Later in the year, two more came and shoved an epidiascope into the box and announced that it seemed to contain bat dropping, but no signs of any bats. Still they paid us again for the two visits.
    Finally, the sound guys came and left their acoustic gear for a couple of days. Worried about theft, much to Linda’s amusement, they chained it to one of the damson trees! Back later to remove said equipment. Still they paid us for two visits.
    This is where some of the money has gone. How many properties have been visited (and reimbursed) like this?
    Still, there will be over 20,000 jobs associated with the East Midlands Hub just down the road. I have repeatedly asked, at public meetings in the village, for examples of these jobs. Answer came there none. I suppose that there will be a man with a flag and a whistle on the platform and engineers repairing the shoddy workmanship along the line.
    Good Luck, Lord Haig! They are more likely to take notice of you that that pinko Packham! But the construction companies have shovelled so much money into Conservative coffers down the years, that I suspect it is pay-back time?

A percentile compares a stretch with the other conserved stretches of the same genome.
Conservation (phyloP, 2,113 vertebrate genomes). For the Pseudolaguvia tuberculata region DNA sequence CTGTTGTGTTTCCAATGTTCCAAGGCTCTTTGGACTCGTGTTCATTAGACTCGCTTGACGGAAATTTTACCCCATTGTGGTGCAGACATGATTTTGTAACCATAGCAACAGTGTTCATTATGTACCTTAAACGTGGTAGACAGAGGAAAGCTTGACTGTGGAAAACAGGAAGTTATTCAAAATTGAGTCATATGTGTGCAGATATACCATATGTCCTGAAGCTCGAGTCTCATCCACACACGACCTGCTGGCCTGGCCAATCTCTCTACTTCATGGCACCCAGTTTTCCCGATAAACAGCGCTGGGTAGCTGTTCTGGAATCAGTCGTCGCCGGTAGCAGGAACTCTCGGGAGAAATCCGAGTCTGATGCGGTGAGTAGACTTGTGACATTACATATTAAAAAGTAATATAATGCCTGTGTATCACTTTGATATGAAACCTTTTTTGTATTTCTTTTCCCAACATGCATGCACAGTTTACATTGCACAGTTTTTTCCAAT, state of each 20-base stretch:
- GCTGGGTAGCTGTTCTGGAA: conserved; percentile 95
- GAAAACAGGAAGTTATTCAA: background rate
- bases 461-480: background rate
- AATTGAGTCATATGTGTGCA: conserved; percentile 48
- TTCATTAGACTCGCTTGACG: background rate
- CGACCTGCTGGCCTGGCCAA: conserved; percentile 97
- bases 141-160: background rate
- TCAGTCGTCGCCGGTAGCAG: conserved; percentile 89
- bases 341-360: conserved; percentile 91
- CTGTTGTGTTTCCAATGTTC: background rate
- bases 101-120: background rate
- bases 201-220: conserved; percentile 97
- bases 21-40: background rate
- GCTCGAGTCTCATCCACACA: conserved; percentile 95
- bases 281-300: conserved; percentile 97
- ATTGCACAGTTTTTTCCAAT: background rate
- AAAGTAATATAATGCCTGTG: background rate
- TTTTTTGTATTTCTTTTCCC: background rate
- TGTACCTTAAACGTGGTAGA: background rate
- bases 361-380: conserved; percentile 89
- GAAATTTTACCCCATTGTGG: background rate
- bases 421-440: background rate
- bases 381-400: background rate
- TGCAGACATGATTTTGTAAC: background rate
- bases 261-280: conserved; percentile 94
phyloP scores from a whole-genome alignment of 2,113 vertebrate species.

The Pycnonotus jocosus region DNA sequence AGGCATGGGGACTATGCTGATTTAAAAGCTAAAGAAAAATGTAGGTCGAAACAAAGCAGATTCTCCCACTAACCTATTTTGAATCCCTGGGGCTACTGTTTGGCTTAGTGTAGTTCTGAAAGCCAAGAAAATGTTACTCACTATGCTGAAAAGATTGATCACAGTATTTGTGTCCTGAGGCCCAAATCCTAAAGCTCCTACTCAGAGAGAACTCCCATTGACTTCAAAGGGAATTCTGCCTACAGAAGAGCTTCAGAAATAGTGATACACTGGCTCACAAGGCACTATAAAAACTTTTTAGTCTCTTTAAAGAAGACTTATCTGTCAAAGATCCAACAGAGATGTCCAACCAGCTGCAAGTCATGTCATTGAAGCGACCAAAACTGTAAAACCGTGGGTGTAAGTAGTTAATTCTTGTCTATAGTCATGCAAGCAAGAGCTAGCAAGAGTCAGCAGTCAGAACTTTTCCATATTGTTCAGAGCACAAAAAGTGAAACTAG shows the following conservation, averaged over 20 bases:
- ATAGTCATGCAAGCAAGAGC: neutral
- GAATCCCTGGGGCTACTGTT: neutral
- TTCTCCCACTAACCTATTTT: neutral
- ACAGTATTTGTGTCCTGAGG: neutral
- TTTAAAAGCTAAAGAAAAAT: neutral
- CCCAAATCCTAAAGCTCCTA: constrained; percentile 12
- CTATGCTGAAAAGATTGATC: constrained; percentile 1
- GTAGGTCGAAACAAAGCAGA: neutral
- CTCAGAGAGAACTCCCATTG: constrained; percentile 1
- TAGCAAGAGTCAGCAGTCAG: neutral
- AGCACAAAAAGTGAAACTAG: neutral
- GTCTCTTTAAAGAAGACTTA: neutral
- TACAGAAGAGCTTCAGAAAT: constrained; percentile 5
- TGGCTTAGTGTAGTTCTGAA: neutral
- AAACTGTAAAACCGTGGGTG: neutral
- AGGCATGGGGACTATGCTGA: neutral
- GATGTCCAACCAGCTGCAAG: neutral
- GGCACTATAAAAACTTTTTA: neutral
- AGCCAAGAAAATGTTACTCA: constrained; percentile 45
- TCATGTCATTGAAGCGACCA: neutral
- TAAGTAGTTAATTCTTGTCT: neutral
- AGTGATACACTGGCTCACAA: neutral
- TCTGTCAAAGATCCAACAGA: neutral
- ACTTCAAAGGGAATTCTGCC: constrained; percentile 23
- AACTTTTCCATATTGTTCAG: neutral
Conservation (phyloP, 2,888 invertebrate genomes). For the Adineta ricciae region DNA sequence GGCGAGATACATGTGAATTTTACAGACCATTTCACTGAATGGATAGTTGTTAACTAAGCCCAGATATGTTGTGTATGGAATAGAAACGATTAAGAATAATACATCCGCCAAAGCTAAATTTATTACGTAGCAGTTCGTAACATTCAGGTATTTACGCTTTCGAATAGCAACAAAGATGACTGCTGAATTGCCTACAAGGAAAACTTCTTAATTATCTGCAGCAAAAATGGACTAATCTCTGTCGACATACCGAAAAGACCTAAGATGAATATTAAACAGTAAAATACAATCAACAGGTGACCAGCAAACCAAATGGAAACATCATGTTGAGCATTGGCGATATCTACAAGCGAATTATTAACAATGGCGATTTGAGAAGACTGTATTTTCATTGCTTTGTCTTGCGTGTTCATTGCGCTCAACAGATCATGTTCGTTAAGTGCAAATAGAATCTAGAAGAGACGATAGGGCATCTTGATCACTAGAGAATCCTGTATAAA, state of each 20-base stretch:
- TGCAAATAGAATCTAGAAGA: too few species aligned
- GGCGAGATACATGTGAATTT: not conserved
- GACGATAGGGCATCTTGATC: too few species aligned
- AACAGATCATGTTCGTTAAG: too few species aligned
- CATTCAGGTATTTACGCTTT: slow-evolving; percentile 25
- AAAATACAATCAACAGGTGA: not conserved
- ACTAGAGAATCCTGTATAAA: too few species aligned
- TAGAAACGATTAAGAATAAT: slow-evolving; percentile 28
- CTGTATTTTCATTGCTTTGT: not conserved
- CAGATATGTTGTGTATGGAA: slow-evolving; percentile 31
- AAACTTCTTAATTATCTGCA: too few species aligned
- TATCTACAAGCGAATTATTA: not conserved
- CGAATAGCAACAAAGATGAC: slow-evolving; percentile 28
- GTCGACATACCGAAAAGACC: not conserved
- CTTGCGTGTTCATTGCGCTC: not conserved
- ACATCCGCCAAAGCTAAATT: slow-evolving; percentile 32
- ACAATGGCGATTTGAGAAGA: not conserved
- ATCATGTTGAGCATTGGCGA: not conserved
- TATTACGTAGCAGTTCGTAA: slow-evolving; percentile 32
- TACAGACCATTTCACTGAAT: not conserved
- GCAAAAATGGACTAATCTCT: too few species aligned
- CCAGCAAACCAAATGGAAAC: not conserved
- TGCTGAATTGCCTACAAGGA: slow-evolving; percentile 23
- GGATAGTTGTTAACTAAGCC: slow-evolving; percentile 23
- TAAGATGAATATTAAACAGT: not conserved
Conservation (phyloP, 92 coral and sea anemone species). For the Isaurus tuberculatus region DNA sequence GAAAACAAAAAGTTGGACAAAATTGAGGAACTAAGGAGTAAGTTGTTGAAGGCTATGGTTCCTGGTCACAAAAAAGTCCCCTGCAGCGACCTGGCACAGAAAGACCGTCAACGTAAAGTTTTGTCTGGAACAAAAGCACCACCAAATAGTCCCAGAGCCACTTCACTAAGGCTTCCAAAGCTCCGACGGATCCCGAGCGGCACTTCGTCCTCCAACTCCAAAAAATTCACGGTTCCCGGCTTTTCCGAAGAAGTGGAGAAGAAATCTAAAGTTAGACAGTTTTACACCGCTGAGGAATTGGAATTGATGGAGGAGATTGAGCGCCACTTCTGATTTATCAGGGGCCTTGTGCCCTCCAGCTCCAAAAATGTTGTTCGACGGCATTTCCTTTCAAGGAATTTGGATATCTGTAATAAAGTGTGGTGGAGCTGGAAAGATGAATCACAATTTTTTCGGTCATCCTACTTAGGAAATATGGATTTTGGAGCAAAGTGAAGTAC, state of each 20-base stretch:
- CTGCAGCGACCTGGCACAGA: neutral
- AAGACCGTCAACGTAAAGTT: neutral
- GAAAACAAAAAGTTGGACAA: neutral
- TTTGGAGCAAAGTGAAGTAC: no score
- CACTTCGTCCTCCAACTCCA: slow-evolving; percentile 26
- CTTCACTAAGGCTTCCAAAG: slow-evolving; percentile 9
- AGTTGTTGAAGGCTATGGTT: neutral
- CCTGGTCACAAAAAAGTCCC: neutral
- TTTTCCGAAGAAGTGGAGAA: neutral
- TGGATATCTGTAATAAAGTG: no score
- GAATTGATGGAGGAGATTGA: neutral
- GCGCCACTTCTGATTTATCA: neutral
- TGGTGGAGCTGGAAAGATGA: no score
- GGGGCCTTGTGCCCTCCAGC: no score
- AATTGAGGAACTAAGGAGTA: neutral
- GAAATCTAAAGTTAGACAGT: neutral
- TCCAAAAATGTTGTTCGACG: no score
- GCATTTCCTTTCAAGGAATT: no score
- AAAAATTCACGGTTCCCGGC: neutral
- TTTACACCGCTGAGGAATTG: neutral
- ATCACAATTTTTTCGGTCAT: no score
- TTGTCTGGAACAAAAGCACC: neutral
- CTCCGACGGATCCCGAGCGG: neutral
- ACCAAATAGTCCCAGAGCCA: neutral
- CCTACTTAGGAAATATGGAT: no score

1. “The first came to survey birds, badgers, etc. They came outside th breeding season.”

      Survey in name only. A Nelson survey.

      There was a presentation at this year’s virtual Birdfair covering swift conservation which raised exactly the same issue, i.e. surveys not being performed at relevant times/seasons. Not HS2, not woodland, but the same failure.

  3. I think there is a generic issue here within the engineering profession which seems to treat anything affecting it’s core task as a nuisance and to be paid no more than lip service to. If you can blast it through planning by spending a lot of money on consultants then fine. But it isn’t – not even for the engineers. the banning of onshore wind was richly earned by this attitude (admittedly aided by Government’s failure to lead on real planning) – there seemed to me to be little care for anything other than the grid connection – wind turbines do make quite a bit of noise and noone should have to live with one that they can constantly hear.

    Then there was Railtrack and trackside clearance – work which really was needed, but the scorched earth approach I saw from the train horrified me – a tiny bit of planning & communication could have made the whole operation acceptable, but instead it hit the buffers.

    I wonder how much effort has gone into reducing the impact of construction and the damaged footprint on both people & birds of the construction ? Bad construction can leave collateral damage on a scale massively greater than the actual track – if you look at air photos the space rail takes up is actually pretty economical. Will HS2 try and work within the width of the lasting route as much as possible or will it spill out on all sides ?